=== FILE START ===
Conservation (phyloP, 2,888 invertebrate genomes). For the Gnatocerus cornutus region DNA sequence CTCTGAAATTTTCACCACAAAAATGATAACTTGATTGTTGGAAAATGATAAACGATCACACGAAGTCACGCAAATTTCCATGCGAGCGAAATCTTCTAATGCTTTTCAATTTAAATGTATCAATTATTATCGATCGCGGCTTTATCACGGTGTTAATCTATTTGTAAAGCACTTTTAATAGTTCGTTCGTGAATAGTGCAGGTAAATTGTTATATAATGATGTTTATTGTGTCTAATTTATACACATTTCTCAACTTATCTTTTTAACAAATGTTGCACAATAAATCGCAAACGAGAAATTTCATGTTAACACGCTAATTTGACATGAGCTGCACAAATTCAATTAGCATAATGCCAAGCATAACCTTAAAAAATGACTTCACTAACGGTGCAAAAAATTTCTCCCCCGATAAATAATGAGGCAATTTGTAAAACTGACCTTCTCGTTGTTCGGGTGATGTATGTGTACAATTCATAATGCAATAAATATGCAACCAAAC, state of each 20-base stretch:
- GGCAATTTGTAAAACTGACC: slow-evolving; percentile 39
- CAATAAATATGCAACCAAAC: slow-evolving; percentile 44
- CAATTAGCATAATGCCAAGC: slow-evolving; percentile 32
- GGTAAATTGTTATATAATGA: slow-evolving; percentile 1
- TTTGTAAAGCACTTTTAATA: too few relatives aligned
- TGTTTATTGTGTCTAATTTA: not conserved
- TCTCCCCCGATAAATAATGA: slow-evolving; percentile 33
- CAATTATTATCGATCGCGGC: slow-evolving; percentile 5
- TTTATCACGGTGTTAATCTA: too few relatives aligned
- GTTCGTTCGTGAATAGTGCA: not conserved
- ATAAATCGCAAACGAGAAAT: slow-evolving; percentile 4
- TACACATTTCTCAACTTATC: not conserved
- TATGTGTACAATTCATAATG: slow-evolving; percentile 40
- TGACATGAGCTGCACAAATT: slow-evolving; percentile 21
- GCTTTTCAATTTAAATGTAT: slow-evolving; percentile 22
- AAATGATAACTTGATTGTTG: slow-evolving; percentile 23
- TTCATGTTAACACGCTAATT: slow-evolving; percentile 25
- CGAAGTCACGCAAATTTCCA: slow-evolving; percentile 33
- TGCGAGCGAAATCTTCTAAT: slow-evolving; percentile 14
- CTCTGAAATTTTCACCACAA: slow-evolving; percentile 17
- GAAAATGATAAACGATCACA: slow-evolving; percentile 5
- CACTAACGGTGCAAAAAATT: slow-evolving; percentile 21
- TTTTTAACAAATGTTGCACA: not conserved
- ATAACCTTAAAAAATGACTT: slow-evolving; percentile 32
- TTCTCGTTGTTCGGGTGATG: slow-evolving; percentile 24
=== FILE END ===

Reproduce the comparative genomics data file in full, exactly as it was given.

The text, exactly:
Conservation (phyloP, 2,888 invertebrate genomes). For the Gnatocerus cornutus region DNA sequence CTCTGAAATTTTCACCACAAAAATGATAACTTGATTGTTGGAAAATGATAAACGATCACACGAAGTCACGCAAATTTCCATGCGAGCGAAATCTTCTAATGCTTTTCAATTTAAATGTATCAATTATTATCGATCGCGGCTTTATCACGGTGTTAATCTATTTGTAAAGCACTTTTAATAGTTCGTTCGTGAATAGTGCAGGTAAATTGTTATATAATGATGTTTATTGTGTCTAATTTATACACATTTCTCAACTTATCTTTTTAACAAATGTTGCACAATAAATCGCAAACGAGAAATTTCATGTTAACACGCTAATTTGACATGAGCTGCACAAATTCAATTAGCATAATGCCAAGCATAACCTTAAAAAATGACTTCACTAACGGTGCAAAAAATTTCTCCCCCGATAAATAATGAGGCAATTTGTAAAACTGACCTTCTCGTTGTTCGGGTGATGTATGTGTACAATTCATAATGCAATAAATATGCAACCAAAC, state of each 20-base stretch:
- GGCAATTTGTAAAACTGACC: slow-evolving; percentile 39
- CAATAAATATGCAACCAAAC: slow-evolving; percentile 44
- CAATTAGCATAATGCCAAGC: slow-evolving; percentile 32
- GGTAAATTGTTATATAATGA: slow-evolving; percentile 1
- TTTGTAAAGCACTTTTAATA: too few relatives aligned
- TGTTTATTGTGTCTAATTTA: not conserved
- TCTCCCCCGATAAATAATGA: slow-evolving; percentile 33
- CAATTATTATCGATCGCGGC: slow-evolving; percentile 5
- TTTATCACGGTGTTAATCTA: too few relatives aligned
- GTTCGTTCGTGAATAGTGCA: not conserved
- ATAAATCGCAAACGAGAAAT: slow-evolving; percentile 4
- TACACATTTCTCAACTTATC: not conserved
- TATGTGTACAATTCATAATG: slow-evolving; percentile 40
- TGACATGAGCTGCACAAATT: slow-evolving; percentile 21
- GCTTTTCAATTTAAATGTAT: slow-evolving; percentile 22
- AAATGATAACTTGATTGTTG: slow-evolving; percentile 23
- TTCATGTTAACACGCTAATT: slow-evolving; percentile 25
- CGAAGTCACGCAAATTTCCA: slow-evolving; percentile 33
- TGCGAGCGAAATCTTCTAAT: slow-evolving; percentile 14
- CTCTGAAATTTTCACCACAA: slow-evolving; percentile 17
- GAAAATGATAAACGATCACA: slow-evolving; percentile 5
- CACTAACGGTGCAAAAAATT: slow-evolving; percentile 21
- TTTTTAACAAATGTTGCACA: not conserved
- ATAACCTTAAAAAATGACTT: slow-evolving; percentile 32
- TTCTCGTTGTTCGGGTGATG: slow-evolving; percentile 24